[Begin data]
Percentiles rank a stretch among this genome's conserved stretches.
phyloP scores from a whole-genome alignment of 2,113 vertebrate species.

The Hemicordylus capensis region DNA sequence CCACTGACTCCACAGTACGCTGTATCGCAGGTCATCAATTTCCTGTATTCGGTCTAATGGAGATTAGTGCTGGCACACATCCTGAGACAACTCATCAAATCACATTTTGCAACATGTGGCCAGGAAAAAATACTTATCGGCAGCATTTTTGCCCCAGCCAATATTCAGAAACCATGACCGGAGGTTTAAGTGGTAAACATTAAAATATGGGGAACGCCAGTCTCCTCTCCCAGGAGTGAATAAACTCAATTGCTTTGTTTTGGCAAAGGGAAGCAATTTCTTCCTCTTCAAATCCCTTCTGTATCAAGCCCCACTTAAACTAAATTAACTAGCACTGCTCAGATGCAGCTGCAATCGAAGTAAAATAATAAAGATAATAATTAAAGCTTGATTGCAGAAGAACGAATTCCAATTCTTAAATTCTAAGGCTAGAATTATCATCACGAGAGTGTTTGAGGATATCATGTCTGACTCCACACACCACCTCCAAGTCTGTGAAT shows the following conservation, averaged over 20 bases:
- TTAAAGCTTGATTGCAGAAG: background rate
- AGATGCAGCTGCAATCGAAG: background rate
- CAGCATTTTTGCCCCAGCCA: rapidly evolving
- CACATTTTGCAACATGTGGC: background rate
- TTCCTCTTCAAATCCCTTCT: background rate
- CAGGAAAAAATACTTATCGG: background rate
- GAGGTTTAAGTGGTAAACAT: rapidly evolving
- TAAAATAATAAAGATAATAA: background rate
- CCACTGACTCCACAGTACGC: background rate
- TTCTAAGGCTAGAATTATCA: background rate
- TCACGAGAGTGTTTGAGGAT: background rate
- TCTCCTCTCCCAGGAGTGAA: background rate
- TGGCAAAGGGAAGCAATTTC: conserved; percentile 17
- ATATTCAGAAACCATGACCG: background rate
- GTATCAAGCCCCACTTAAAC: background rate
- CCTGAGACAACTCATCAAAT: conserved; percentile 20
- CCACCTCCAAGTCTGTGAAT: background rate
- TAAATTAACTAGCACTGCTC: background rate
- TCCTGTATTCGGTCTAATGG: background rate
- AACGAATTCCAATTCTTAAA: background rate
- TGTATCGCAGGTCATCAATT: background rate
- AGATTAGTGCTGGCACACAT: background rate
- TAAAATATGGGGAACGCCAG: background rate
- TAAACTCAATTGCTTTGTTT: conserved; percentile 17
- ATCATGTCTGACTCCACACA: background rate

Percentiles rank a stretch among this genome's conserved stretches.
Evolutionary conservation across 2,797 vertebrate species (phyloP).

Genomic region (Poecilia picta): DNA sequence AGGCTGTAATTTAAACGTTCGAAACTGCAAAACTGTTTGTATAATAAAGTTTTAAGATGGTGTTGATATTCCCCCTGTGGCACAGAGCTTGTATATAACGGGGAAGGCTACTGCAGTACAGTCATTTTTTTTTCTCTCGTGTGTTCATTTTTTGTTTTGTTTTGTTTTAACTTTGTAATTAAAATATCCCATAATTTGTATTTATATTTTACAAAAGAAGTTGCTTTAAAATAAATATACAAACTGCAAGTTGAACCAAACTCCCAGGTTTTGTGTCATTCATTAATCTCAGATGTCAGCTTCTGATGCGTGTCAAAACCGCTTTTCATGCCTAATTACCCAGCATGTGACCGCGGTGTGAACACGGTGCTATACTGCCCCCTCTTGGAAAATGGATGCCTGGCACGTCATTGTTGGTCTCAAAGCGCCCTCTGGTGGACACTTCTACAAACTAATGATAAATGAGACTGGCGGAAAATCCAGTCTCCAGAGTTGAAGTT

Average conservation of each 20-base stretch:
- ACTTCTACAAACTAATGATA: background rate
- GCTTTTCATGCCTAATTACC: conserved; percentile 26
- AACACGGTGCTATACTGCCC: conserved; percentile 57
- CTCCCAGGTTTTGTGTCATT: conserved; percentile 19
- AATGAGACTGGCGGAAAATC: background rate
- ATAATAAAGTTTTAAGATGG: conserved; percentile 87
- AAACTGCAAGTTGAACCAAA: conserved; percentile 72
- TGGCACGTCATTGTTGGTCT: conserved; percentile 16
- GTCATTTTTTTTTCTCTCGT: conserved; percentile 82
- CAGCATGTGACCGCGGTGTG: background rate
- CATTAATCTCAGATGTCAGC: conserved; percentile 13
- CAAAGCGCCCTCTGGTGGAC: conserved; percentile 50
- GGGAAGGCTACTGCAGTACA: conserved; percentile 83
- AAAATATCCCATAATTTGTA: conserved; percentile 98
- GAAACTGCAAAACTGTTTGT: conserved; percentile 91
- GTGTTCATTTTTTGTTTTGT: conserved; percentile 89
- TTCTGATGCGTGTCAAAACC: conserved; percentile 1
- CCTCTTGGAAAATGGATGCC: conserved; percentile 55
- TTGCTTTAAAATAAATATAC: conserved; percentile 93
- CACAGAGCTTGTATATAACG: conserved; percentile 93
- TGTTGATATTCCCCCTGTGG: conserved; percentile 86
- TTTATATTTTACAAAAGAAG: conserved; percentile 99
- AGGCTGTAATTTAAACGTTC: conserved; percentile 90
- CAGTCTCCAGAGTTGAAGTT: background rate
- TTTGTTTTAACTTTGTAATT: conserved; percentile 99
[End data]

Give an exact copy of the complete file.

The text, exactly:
Percentiles rank a stretch among this genome's conserved stretches.
phyloP scores from a whole-genome alignment of 2,113 vertebrate species.

The Hemicordylus capensis region DNA sequence CCACTGACTCCACAGTACGCTGTATCGCAGGTCATCAATTTCCTGTATTCGGTCTAATGGAGATTAGTGCTGGCACACATCCTGAGACAACTCATCAAATCACATTTTGCAACATGTGGCCAGGAAAAAATACTTATCGGCAGCATTTTTGCCCCAGCCAATATTCAGAAACCATGACCGGAGGTTTAAGTGGTAAACATTAAAATATGGGGAACGCCAGTCTCCTCTCCCAGGAGTGAATAAACTCAATTGCTTTGTTTTGGCAAAGGGAAGCAATTTCTTCCTCTTCAAATCCCTTCTGTATCAAGCCCCACTTAAACTAAATTAACTAGCACTGCTCAGATGCAGCTGCAATCGAAGTAAAATAATAAAGATAATAATTAAAGCTTGATTGCAGAAGAACGAATTCCAATTCTTAAATTCTAAGGCTAGAATTATCATCACGAGAGTGTTTGAGGATATCATGTCTGACTCCACACACCACCTCCAAGTCTGTGAAT shows the following conservation, averaged over 20 bases:
- TTAAAGCTTGATTGCAGAAG: background rate
- AGATGCAGCTGCAATCGAAG: background rate
- CAGCATTTTTGCCCCAGCCA: rapidly evolving
- CACATTTTGCAACATGTGGC: background rate
- TTCCTCTTCAAATCCCTTCT: background rate
- CAGGAAAAAATACTTATCGG: background rate
- GAGGTTTAAGTGGTAAACAT: rapidly evolving
- TAAAATAATAAAGATAATAA: background rate
- CCACTGACTCCACAGTACGC: background rate
- TTCTAAGGCTAGAATTATCA: background rate
- TCACGAGAGTGTTTGAGGAT: background rate
- TCTCCTCTCCCAGGAGTGAA: background rate
- TGGCAAAGGGAAGCAATTTC: conserved; percentile 17
- ATATTCAGAAACCATGACCG: background rate
- GTATCAAGCCCCACTTAAAC: background rate
- CCTGAGACAACTCATCAAAT: conserved; percentile 20
- CCACCTCCAAGTCTGTGAAT: background rate
- TAAATTAACTAGCACTGCTC: background rate
- TCCTGTATTCGGTCTAATGG: background rate
- AACGAATTCCAATTCTTAAA: background rate
- TGTATCGCAGGTCATCAATT: background rate
- AGATTAGTGCTGGCACACAT: background rate
- TAAAATATGGGGAACGCCAG: background rate
- TAAACTCAATTGCTTTGTTT: conserved; percentile 17
- ATCATGTCTGACTCCACACA: background rate

Percentiles rank a stretch among this genome's conserved stretches.
Evolutionary conservation across 2,797 vertebrate species (phyloP).

Genomic region (Poecilia picta): DNA sequence AGGCTGTAATTTAAACGTTCGAAACTGCAAAACTGTTTGTATAATAAAGTTTTAAGATGGTGTTGATATTCCCCCTGTGGCACAGAGCTTGTATATAACGGGGAAGGCTACTGCAGTACAGTCATTTTTTTTTCTCTCGTGTGTTCATTTTTTGTTTTGTTTTGTTTTAACTTTGTAATTAAAATATCCCATAATTTGTATTTATATTTTACAAAAGAAGTTGCTTTAAAATAAATATACAAACTGCAAGTTGAACCAAACTCCCAGGTTTTGTGTCATTCATTAATCTCAGATGTCAGCTTCTGATGCGTGTCAAAACCGCTTTTCATGCCTAATTACCCAGCATGTGACCGCGGTGTGAACACGGTGCTATACTGCCCCCTCTTGGAAAATGGATGCCTGGCACGTCATTGTTGGTCTCAAAGCGCCCTCTGGTGGACACTTCTACAAACTAATGATAAATGAGACTGGCGGAAAATCCAGTCTCCAGAGTTGAAGTT

Average conservation of each 20-base stretch:
- ACTTCTACAAACTAATGATA: background rate
- GCTTTTCATGCCTAATTACC: conserved; percentile 26
- AACACGGTGCTATACTGCCC: conserved; percentile 57
- CTCCCAGGTTTTGTGTCATT: conserved; percentile 19
- AATGAGACTGGCGGAAAATC: background rate
- ATAATAAAGTTTTAAGATGG: conserved; percentile 87
- AAACTGCAAGTTGAACCAAA: conserved; percentile 72
- TGGCACGTCATTGTTGGTCT: conserved; percentile 16
- GTCATTTTTTTTTCTCTCGT: conserved; percentile 82
- CAGCATGTGACCGCGGTGTG: background rate
- CATTAATCTCAGATGTCAGC: conserved; percentile 13
- CAAAGCGCCCTCTGGTGGAC: conserved; percentile 50
- GGGAAGGCTACTGCAGTACA: conserved; percentile 83
- AAAATATCCCATAATTTGTA: conserved; percentile 98
- GAAACTGCAAAACTGTTTGT: conserved; percentile 91
- GTGTTCATTTTTTGTTTTGT: conserved; percentile 89
- TTCTGATGCGTGTCAAAACC: conserved; percentile 1
- CCTCTTGGAAAATGGATGCC: conserved; percentile 55
- TTGCTTTAAAATAAATATAC: conserved; percentile 93
- CACAGAGCTTGTATATAACG: conserved; percentile 93
- TGTTGATATTCCCCCTGTGG: conserved; percentile 86
- TTTATATTTTACAAAAGAAG: conserved; percentile 99
- AGGCTGTAATTTAAACGTTC: conserved; percentile 90
- CAGTCTCCAGAGTTGAAGTT: background rate
- TTTGTTTTAACTTTGTAATT: conserved; percentile 99